All authors (Columbia unless noted): Jana Biermann, Johannes C. Melms, Amit Dipak Amin, Yiping Wang, Lindsay A. Caprio, Alcida Karz (New York University), Somnath Tagore, Irving Barrera (Broad Institute), Miguel A. Ibarra-Arellano (Heidelberg University), Massimo Andreatta (Heidelberg University and University of Lausanne), Benjamin T. Fullerton, Kristjan H. Gretarsson, Varun Sahu, Vaibhav S. Mangipudy, Trang T.T. Nguyen, Ajay Nair, Meri Rogava, Patricia Ho, Peter D. Koch, Matei Banu, Nelson Humala, Aayushi Mahajan, Zachary H. Walsh, Shivem B. Shah, Daniel H. Vaccaro, Blake Caldwell, Michael Mu, Florian Wünnemann (Heidelberg University), Margot Chazotte (Heidelberg University), Simon Berhe, Adrienne M. Luoma (Dana-Farber Cancer Center), Joseph Driver (Harvard), Matthew Ingham, Shaheer A. Khan, Suthee Rapisuwon (Georgetown University), Craig L. Slingluff Jr. (University of Virginia), Thomas Eigentler (Eberhard Karls University, Freie Universität Berlin, and Humboldt-Universität zu Berlin), Martin Röcken (Eberhard Karls University), Richard Carvajal, Michael B. Atkins (MD Anderson Cancer Center), Michael A. Davies (Memorial Sloan Kettering Cancer Center), Albert Agustinus (Memorial Sloan Kettering Cancer Center and Cornell University), Samuel F. Bakhoum (Memorial Sloan Kettering Cancer Center), Elham Azizi, Markus Siegelin, Chao Lu, Santiago J. Carmona (University of Lausanne and Swiss Institute of Bioinformatics), Hanina Hibshoosh, Antoni Ribas (University of California, Los Angeles), Peter Canoll, Jeffrey N. Bruce, Wenya Linda Bi (Harvard and Dana-Farber Cancer Institute), Praveen Agrawal (Albert Einstein College of Medicine), Denis Schapiro (Heidelberg University), Eva Hernando (New York University), Evan Z. Macosko (Broad Institute and Massachusetts General Hospital), Fei Chen (Broad Institute and Harvard University), Gary K. Schwartz, and Benjamin Izar.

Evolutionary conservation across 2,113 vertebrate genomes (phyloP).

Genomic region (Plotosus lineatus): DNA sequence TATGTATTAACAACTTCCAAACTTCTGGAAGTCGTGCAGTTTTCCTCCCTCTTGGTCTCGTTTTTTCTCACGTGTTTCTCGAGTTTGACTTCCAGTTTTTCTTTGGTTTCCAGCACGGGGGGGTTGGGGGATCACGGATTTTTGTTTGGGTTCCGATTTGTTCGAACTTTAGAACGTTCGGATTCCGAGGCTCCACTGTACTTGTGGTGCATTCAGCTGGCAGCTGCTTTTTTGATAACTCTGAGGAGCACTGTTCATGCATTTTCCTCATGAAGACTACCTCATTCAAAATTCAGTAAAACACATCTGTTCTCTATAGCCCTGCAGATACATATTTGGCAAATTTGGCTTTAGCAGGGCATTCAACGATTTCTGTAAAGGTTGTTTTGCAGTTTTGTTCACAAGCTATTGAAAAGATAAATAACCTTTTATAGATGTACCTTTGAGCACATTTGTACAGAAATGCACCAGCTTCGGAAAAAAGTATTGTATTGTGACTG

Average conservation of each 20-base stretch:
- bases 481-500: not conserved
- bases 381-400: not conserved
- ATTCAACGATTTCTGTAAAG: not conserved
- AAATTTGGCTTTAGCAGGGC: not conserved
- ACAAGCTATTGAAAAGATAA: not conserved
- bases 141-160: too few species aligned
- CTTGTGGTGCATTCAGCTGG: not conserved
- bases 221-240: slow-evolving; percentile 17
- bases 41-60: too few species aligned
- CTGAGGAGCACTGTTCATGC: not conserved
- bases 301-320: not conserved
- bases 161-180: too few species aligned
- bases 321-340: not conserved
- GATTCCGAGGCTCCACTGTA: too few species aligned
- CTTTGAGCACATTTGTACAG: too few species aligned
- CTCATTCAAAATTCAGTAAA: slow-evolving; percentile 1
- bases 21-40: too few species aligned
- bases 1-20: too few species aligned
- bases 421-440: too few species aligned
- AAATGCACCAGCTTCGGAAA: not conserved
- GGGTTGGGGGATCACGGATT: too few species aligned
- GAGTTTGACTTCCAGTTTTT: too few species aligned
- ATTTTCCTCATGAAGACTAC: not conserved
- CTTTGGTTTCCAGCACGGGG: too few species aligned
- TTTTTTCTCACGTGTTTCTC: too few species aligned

The research was supported by the National Institute of Health (grants K08CA222663, R37CA258829, U54CA225088, R21CA263381, T32GM007367, P50CA221703, U54CA224070, P30CA051008, and P30CA013696); an American Cancer Society Research Scholar Grant; a Burroughs Wellcome Fund Career Award for Medical Scientists; a Velocity Fellows Award; the Louis V. Gerstner Jr. Scholars Program; a V Foundation Scholar Award; a Columbia University RISE award; a Tara Miller Young Investigator Award by the Melanoma Research Alliance; the Dr. Miriam and Sheldon G. Adelson Medical Research Foundation; the AIM at Melanoma Foundation; the American Cancer Society; the Melanoma Research Alliance; Cancer Fighters of Houston; the Anne and John Mendelsohn Chair for Cancer Research; philanthropic contributions to the Melanoma Moon Shots Program of MD Anderson; a PhRMA Foundation Predoctoral Fellowship; a Melanoma Research Alliance Senior Scientist Award; the William M. Scholl Chair for Cancer Research; and the German Federal Ministry of Education and Research (BMBF 01ZZ2004).
The full list of declarations of interest are listed in the online paper.
Columbia University Irving Medical Center provides international leadership in basic, preclinical, and clinical research; medical and health sciences education; and patient care. The medical center trains future leaders and includes the dedicated work of many physicians, scientists, public health professionals, dentists, and nurses at the Vagelos College of Physicians and Surgeons, the Mailman School of Public Health, the College of Dental Medicine, the School of Nursing, the biomedical departments of the Graduate School of Arts and Sciences, and allied research centers and institutions. Columbia University Irving Medical Center is home to the largest medical research enterprise in New York City and State and one of the largest faculty medical practices in the Northeast. For more information, visit cuimc.columbia.edu or columbiadoctors.org.
Method of Research
Subject of Research
Human tissue samples
Dissecting the treatment-naïve ecosystem of human melanoma brain metastasis
Article Publication Date